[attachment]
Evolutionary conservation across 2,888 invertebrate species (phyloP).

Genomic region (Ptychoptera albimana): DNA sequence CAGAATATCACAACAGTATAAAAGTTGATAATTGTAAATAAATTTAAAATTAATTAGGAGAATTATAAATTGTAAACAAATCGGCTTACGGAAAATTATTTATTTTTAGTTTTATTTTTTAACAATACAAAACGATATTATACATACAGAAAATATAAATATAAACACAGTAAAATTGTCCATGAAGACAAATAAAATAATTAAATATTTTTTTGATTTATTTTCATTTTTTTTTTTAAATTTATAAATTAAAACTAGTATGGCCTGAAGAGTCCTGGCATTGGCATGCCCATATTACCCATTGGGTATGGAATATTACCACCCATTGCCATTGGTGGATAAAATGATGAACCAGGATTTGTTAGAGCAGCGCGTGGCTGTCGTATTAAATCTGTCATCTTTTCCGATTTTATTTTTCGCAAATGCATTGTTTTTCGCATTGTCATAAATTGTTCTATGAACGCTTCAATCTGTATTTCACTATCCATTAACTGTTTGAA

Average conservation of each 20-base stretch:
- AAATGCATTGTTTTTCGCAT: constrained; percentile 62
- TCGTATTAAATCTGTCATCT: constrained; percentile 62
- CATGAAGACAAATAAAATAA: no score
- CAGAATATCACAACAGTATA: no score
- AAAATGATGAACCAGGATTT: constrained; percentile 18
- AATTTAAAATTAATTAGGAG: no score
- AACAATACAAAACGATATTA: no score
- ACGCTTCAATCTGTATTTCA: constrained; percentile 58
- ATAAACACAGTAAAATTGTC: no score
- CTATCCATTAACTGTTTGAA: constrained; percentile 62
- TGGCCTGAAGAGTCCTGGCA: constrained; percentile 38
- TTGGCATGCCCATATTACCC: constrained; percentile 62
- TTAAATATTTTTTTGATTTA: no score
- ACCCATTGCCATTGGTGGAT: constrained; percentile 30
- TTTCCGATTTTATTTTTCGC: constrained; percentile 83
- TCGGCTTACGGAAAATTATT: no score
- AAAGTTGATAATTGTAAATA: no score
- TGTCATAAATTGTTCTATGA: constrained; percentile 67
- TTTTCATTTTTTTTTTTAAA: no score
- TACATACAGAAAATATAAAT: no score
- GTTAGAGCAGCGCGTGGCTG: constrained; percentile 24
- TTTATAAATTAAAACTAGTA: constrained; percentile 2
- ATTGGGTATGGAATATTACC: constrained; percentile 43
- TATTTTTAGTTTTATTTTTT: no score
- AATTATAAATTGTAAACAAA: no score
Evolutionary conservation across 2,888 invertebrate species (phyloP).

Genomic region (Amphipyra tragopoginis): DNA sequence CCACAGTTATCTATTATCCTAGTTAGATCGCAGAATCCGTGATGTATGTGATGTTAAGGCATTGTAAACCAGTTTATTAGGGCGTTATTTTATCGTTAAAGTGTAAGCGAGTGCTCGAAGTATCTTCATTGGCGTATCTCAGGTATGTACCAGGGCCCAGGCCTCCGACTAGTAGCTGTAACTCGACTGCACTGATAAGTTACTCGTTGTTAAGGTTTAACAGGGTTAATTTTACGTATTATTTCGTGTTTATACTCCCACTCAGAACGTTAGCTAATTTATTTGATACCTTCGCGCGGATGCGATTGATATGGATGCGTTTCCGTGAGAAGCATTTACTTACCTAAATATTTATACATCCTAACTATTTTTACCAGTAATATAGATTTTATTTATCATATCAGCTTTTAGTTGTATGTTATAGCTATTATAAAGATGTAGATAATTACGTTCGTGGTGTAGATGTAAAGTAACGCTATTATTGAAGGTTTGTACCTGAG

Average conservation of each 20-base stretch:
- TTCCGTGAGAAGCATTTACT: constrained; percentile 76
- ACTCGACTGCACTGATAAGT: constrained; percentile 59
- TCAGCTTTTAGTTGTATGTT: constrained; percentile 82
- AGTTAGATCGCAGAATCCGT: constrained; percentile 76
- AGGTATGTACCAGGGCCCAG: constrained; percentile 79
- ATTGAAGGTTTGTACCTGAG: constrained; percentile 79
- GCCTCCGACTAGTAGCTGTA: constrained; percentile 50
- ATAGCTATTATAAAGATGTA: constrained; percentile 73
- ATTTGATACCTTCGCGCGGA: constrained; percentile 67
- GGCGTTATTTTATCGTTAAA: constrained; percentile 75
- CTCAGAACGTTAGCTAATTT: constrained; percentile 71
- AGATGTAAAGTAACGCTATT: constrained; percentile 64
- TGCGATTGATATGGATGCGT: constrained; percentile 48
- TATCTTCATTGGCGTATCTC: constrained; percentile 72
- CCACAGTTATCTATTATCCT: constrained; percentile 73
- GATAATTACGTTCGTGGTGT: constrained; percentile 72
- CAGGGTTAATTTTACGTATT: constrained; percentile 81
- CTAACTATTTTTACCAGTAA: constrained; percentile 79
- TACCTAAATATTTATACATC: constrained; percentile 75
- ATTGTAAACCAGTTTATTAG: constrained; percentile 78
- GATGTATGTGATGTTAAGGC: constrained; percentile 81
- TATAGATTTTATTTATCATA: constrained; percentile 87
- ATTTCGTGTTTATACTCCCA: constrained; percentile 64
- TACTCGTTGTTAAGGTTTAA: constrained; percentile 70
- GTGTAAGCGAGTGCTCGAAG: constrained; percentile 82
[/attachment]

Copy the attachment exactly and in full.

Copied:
Evolutionary conservation across 2,888 invertebrate species (phyloP).

Genomic region (Ptychoptera albimana): DNA sequence CAGAATATCACAACAGTATAAAAGTTGATAATTGTAAATAAATTTAAAATTAATTAGGAGAATTATAAATTGTAAACAAATCGGCTTACGGAAAATTATTTATTTTTAGTTTTATTTTTTAACAATACAAAACGATATTATACATACAGAAAATATAAATATAAACACAGTAAAATTGTCCATGAAGACAAATAAAATAATTAAATATTTTTTTGATTTATTTTCATTTTTTTTTTTAAATTTATAAATTAAAACTAGTATGGCCTGAAGAGTCCTGGCATTGGCATGCCCATATTACCCATTGGGTATGGAATATTACCACCCATTGCCATTGGTGGATAAAATGATGAACCAGGATTTGTTAGAGCAGCGCGTGGCTGTCGTATTAAATCTGTCATCTTTTCCGATTTTATTTTTCGCAAATGCATTGTTTTTCGCATTGTCATAAATTGTTCTATGAACGCTTCAATCTGTATTTCACTATCCATTAACTGTTTGAA

Average conservation of each 20-base stretch:
- AAATGCATTGTTTTTCGCAT: constrained; percentile 62
- TCGTATTAAATCTGTCATCT: constrained; percentile 62
- CATGAAGACAAATAAAATAA: no score
- CAGAATATCACAACAGTATA: no score
- AAAATGATGAACCAGGATTT: constrained; percentile 18
- AATTTAAAATTAATTAGGAG: no score
- AACAATACAAAACGATATTA: no score
- ACGCTTCAATCTGTATTTCA: constrained; percentile 58
- ATAAACACAGTAAAATTGTC: no score
- CTATCCATTAACTGTTTGAA: constrained; percentile 62
- TGGCCTGAAGAGTCCTGGCA: constrained; percentile 38
- TTGGCATGCCCATATTACCC: constrained; percentile 62
- TTAAATATTTTTTTGATTTA: no score
- ACCCATTGCCATTGGTGGAT: constrained; percentile 30
- TTTCCGATTTTATTTTTCGC: constrained; percentile 83
- TCGGCTTACGGAAAATTATT: no score
- AAAGTTGATAATTGTAAATA: no score
- TGTCATAAATTGTTCTATGA: constrained; percentile 67
- TTTTCATTTTTTTTTTTAAA: no score
- TACATACAGAAAATATAAAT: no score
- GTTAGAGCAGCGCGTGGCTG: constrained; percentile 24
- TTTATAAATTAAAACTAGTA: constrained; percentile 2
- ATTGGGTATGGAATATTACC: constrained; percentile 43
- TATTTTTAGTTTTATTTTTT: no score
- AATTATAAATTGTAAACAAA: no score
Evolutionary conservation across 2,888 invertebrate species (phyloP).

Genomic region (Amphipyra tragopoginis): DNA sequence CCACAGTTATCTATTATCCTAGTTAGATCGCAGAATCCGTGATGTATGTGATGTTAAGGCATTGTAAACCAGTTTATTAGGGCGTTATTTTATCGTTAAAGTGTAAGCGAGTGCTCGAAGTATCTTCATTGGCGTATCTCAGGTATGTACCAGGGCCCAGGCCTCCGACTAGTAGCTGTAACTCGACTGCACTGATAAGTTACTCGTTGTTAAGGTTTAACAGGGTTAATTTTACGTATTATTTCGTGTTTATACTCCCACTCAGAACGTTAGCTAATTTATTTGATACCTTCGCGCGGATGCGATTGATATGGATGCGTTTCCGTGAGAAGCATTTACTTACCTAAATATTTATACATCCTAACTATTTTTACCAGTAATATAGATTTTATTTATCATATCAGCTTTTAGTTGTATGTTATAGCTATTATAAAGATGTAGATAATTACGTTCGTGGTGTAGATGTAAAGTAACGCTATTATTGAAGGTTTGTACCTGAG

Average conservation of each 20-base stretch:
- TTCCGTGAGAAGCATTTACT: constrained; percentile 76
- ACTCGACTGCACTGATAAGT: constrained; percentile 59
- TCAGCTTTTAGTTGTATGTT: constrained; percentile 82
- AGTTAGATCGCAGAATCCGT: constrained; percentile 76
- AGGTATGTACCAGGGCCCAG: constrained; percentile 79
- ATTGAAGGTTTGTACCTGAG: constrained; percentile 79
- GCCTCCGACTAGTAGCTGTA: constrained; percentile 50
- ATAGCTATTATAAAGATGTA: constrained; percentile 73
- ATTTGATACCTTCGCGCGGA: constrained; percentile 67
- GGCGTTATTTTATCGTTAAA: constrained; percentile 75
- CTCAGAACGTTAGCTAATTT: constrained; percentile 71
- AGATGTAAAGTAACGCTATT: constrained; percentile 64
- TGCGATTGATATGGATGCGT: constrained; percentile 48
- TATCTTCATTGGCGTATCTC: constrained; percentile 72
- CCACAGTTATCTATTATCCT: constrained; percentile 73
- GATAATTACGTTCGTGGTGT: constrained; percentile 72
- CAGGGTTAATTTTACGTATT: constrained; percentile 81
- CTAACTATTTTTACCAGTAA: constrained; percentile 79
- TACCTAAATATTTATACATC: constrained; percentile 75
- ATTGTAAACCAGTTTATTAG: constrained; percentile 78
- GATGTATGTGATGTTAAGGC: constrained; percentile 81
- TATAGATTTTATTTATCATA: constrained; percentile 87
- ATTTCGTGTTTATACTCCCA: constrained; percentile 64
- TACTCGTTGTTAAGGTTTAA: constrained; percentile 70
- GTGTAAGCGAGTGCTCGAAG: constrained; percentile 82